Since it was still cool and I had consumed several bottles of fresh water after hiking down I grabbed just my camera and lenses and headed up. The trail was created mainly for horseback travel and there were no switchbacks. It was rather like a road that tackles the slopes straight on. In fact, I did encounter a party of horseback riders coming down the trail. And, as always with horse trails, I found some large sections to be mud pits unfit for walking and I had to move into the forests to bushwhack past them. I really do hate what horse and riders do to our National Forest and National Park trails. Something really needs to be done.
At the end of the first leg of the hike I reached the ridge line and hooked a hard right that continued to follow the heights. The Fall colors were really reaching their peak at the top of the plateau and walking amidst all of those reds and yellows and oranges and browns was a pleasure. In short order I found myself emerging from the forest onto the cliff edge at Station Camp Overlook. The Park Service has constructed a solid log fence there to prevent idiots from falling from the heights.
After snapping some shots looking down on the Lodge itself, I headed back down to be with Carole. I found her napping, but she got up so that we could sit on the back porch and listen to the creek babbling through the trees. We just relaxed and talked and waited for supper, which was served at seven.
The Lodge was being run entirely while we were there by a young man named Bill. He took care of the guests and did all of the cooking alone. And he is an excellent cook. We had a great supper with lots and lots of vegetables. His carrot souffle was so good we all had seconds and thirds. I don’t think we left much for the dog to eat as scraps.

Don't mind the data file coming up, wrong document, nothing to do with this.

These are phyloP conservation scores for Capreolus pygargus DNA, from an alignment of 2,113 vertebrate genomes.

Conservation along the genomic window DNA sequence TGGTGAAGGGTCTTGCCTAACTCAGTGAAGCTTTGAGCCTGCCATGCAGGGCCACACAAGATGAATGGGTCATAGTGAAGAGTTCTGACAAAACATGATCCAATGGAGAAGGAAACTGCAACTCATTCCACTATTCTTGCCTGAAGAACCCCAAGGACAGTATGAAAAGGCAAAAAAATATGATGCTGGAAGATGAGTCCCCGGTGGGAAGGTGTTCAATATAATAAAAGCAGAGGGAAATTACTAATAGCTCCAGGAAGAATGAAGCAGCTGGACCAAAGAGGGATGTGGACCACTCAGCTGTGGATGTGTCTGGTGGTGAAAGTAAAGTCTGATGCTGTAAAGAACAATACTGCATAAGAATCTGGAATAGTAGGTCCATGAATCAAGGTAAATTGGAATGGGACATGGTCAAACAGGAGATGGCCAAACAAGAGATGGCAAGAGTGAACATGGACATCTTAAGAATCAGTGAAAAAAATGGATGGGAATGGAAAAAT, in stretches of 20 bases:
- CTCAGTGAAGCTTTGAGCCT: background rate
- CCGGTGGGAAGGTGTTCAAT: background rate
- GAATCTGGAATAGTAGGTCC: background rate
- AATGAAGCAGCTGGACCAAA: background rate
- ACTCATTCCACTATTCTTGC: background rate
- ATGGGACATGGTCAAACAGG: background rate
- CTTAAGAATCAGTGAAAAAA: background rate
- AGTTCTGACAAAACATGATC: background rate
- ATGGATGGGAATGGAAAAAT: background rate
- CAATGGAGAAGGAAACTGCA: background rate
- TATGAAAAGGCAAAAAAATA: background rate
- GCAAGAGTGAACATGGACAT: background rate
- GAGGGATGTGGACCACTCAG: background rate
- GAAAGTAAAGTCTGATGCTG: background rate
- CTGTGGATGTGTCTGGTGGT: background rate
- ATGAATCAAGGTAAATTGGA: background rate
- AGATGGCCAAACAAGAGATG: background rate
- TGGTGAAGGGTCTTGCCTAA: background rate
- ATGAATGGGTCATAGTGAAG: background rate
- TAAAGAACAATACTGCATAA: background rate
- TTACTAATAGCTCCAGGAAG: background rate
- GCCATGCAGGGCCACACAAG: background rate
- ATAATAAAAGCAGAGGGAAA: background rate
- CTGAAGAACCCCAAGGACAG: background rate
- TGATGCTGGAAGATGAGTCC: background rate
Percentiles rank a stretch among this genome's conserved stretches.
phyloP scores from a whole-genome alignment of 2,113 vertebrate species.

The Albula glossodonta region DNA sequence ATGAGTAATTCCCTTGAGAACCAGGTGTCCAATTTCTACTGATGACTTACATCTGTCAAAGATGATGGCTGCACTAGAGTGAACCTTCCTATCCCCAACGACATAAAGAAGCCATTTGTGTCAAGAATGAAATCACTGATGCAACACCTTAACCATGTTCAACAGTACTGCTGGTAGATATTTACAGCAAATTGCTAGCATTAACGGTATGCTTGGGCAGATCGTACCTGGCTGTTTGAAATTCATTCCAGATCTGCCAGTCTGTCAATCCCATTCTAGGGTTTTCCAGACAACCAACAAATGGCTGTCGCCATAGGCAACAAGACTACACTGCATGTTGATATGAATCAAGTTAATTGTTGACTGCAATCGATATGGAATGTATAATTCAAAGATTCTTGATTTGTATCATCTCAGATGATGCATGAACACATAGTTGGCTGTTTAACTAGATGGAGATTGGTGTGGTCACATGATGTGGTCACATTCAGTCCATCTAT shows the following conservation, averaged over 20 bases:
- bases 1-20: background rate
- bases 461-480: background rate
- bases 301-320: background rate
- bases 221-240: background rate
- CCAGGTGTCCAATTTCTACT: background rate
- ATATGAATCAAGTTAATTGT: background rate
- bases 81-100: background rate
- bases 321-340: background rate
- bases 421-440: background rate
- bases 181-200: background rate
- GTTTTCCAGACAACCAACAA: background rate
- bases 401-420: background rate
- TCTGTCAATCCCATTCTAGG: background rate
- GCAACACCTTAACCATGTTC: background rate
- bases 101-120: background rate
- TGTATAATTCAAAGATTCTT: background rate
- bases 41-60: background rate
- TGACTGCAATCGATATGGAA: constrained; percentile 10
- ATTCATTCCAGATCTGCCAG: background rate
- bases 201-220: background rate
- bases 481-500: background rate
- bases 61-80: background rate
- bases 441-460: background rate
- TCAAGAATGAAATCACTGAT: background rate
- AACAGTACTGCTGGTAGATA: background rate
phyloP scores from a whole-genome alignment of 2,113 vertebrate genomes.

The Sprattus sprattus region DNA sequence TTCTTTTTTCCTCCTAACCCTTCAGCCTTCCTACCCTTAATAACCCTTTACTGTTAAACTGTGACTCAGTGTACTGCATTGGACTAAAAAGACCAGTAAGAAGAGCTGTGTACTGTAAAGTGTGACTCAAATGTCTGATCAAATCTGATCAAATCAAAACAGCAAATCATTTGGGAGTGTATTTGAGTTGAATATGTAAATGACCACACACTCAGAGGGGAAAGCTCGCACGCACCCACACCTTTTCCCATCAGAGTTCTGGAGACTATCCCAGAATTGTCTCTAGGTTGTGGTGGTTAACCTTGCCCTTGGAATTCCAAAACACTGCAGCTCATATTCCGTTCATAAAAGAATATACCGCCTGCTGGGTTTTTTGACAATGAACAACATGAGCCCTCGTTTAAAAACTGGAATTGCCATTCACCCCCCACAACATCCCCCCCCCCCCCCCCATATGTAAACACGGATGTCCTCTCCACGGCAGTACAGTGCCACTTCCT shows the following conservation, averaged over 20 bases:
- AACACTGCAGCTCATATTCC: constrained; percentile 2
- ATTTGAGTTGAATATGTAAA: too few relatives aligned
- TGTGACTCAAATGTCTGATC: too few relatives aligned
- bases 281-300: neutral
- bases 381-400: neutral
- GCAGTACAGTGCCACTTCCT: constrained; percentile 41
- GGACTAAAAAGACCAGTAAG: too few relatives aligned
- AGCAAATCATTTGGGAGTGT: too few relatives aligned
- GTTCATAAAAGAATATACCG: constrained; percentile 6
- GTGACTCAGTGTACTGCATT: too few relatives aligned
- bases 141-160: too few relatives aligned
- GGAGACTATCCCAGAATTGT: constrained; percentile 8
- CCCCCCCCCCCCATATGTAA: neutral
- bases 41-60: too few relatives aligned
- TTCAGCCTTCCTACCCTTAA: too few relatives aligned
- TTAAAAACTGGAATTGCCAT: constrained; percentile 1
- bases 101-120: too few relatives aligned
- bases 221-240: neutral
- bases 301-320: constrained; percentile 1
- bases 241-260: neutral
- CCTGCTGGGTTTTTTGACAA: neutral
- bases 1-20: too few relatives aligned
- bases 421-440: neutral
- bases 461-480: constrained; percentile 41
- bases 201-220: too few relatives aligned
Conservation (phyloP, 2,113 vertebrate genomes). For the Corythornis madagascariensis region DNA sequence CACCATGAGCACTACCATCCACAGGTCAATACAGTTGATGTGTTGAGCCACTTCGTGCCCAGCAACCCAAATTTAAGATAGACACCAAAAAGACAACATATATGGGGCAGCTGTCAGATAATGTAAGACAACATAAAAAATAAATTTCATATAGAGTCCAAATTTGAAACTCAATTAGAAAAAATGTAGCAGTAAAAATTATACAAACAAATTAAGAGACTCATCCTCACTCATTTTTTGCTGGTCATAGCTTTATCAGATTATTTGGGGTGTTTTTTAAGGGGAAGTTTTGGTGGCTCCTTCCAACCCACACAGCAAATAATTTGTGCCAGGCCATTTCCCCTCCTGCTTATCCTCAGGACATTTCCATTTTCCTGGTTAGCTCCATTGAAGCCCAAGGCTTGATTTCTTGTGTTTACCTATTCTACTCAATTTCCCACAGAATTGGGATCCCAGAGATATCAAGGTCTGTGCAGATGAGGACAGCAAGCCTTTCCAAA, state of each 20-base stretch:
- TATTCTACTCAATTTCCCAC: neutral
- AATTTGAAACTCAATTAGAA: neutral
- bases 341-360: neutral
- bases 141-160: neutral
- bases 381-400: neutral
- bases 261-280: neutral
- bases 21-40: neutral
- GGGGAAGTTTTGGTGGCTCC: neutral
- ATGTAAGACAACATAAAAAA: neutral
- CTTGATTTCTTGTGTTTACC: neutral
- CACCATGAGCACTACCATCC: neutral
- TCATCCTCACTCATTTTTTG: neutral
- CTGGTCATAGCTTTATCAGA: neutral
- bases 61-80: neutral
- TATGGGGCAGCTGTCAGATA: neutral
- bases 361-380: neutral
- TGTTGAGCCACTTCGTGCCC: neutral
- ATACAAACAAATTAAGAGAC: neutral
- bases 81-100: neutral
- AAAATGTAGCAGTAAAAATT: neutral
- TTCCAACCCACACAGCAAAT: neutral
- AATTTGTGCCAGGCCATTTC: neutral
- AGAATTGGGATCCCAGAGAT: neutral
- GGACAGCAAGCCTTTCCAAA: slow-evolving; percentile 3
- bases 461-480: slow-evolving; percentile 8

After dinner I took a shower and we went back to our cabin which was toasty warm. We’d fired up the wood stove before supper so that the cabin was very nice and comfortable when we got back to it. I got up a couple of times in the night to add some wood to the flames but mainly spent the rest of the evening in a very deep sleep. So deep that we were almost late for breakfast.
After the morning meal we cleaned up and decided to sit around the cabin until 10 am. Then we packed up our stuff and said and goodbye to Bill and Lars (his boxer dog) and headed back up the truck, stopping for a while at the Twin Arches to take in the views of that amazing geology.
I very highly recommend a stay at Charit Creek Lodge. The folk who run it are exceptionally accomplished at what they do, and it’s an amazing place to spend time. I think the next time Carole and I go there we will stay for at least two nights.
|I head up the trail.|
|Horses completely wreck a trail. I had to bushwhack around this muddy damned mess.|
|Warning sign at the cliff edge.|
|Despite appearances, you can’t drive to this spot. Foot traffic and horse travel only.|
|The lodge was visible below with telephoto lens. The smaller of the two buildings is one of the cabins.|
|A nice oblique view from the clifftop.|
|Real color. Amazing blaze of Autumn.|
|Carole peeks out at me from her comfy bed.|
|As the sun sets, I look up at Station Camp Overlook from the Lodge grounds.|
|This was a self-portrait I took in subdued light at breakfast.|
|We relaxed in front of the wood stove for a couple of hours before heading out.|
|This was our host, Bill, who did all of the amazing cooking! And his canine companion, Lars, who has to be one of the sweetest dogs I’ve ever met. Lars loved to be petted and talked to–what a big baby!|
|Sadly, we head back up the trail. The previous day had been bright and sunny. We left in a drizzling rain and solid overcast.|